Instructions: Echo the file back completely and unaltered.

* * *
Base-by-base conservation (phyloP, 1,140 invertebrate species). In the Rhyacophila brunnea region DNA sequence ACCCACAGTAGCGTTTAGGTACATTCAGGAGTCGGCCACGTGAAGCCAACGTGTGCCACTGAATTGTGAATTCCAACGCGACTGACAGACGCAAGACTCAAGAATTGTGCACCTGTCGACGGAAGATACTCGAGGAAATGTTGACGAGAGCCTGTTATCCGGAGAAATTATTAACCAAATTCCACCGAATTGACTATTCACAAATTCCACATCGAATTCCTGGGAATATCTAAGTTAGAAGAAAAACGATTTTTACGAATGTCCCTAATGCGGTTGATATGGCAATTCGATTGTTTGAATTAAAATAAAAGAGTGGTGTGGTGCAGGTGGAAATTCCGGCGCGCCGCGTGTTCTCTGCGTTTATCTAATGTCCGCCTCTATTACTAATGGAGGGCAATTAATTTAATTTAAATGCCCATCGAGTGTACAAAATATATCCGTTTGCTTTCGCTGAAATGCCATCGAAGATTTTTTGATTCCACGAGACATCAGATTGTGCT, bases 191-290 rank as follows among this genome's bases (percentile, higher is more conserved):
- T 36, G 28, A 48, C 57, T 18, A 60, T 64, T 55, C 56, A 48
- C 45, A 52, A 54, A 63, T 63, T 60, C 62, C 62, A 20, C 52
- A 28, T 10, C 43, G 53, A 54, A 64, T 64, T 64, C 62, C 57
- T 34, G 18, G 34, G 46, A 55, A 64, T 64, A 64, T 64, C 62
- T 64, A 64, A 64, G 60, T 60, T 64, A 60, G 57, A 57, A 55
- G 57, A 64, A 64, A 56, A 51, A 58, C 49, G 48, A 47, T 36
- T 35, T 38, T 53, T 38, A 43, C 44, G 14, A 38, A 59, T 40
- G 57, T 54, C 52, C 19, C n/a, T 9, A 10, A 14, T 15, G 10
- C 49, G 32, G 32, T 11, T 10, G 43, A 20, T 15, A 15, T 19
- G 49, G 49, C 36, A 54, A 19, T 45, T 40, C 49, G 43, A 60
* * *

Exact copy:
Base-by-base conservation (phyloP, 1,140 invertebrate species). In the Rhyacophila brunnea region DNA sequence ACCCACAGTAGCGTTTAGGTACATTCAGGAGTCGGCCACGTGAAGCCAACGTGTGCCACTGAATTGTGAATTCCAACGCGACTGACAGACGCAAGACTCAAGAATTGTGCACCTGTCGACGGAAGATACTCGAGGAAATGTTGACGAGAGCCTGTTATCCGGAGAAATTATTAACCAAATTCCACCGAATTGACTATTCACAAATTCCACATCGAATTCCTGGGAATATCTAAGTTAGAAGAAAAACGATTTTTACGAATGTCCCTAATGCGGTTGATATGGCAATTCGATTGTTTGAATTAAAATAAAAGAGTGGTGTGGTGCAGGTGGAAATTCCGGCGCGCCGCGTGTTCTCTGCGTTTATCTAATGTCCGCCTCTATTACTAATGGAGGGCAATTAATTTAATTTAAATGCCCATCGAGTGTACAAAATATATCCGTTTGCTTTCGCTGAAATGCCATCGAAGATTTTTTGATTCCACGAGACATCAGATTGTGCT, bases 191-290 rank as follows among this genome's bases (percentile, higher is more conserved):
- T 36, G 28, A 48, C 57, T 18, A 60, T 64, T 55, C 56, A 48
- C 45, A 52, A 54, A 63, T 63, T 60, C 62, C 62, A 20, C 52
- A 28, T 10, C 43, G 53, A 54, A 64, T 64, T 64, C 62, C 57
- T 34, G 18, G 34, G 46, A 55, A 64, T 64, A 64, T 64, C 62
- T 64, A 64, A 64, G 60, T 60, T 64, A 60, G 57, A 57, A 55
- G 57, A 64, A 64, A 56, A 51, A 58, C 49, G 48, A 47, T 36
- T 35, T 38, T 53, T 38, A 43, C 44, G 14, A 38, A 59, T 40
- G 57, T 54, C 52, C 19, C n/a, T 9, A 10, A 14, T 15, G 10
- C 49, G 32, G 32, T 11, T 10, G 43, A 20, T 15, A 15, T 19
- G 49, G 49, C 36, A 54, A 19, T 45, T 40, C 49, G 43, A 60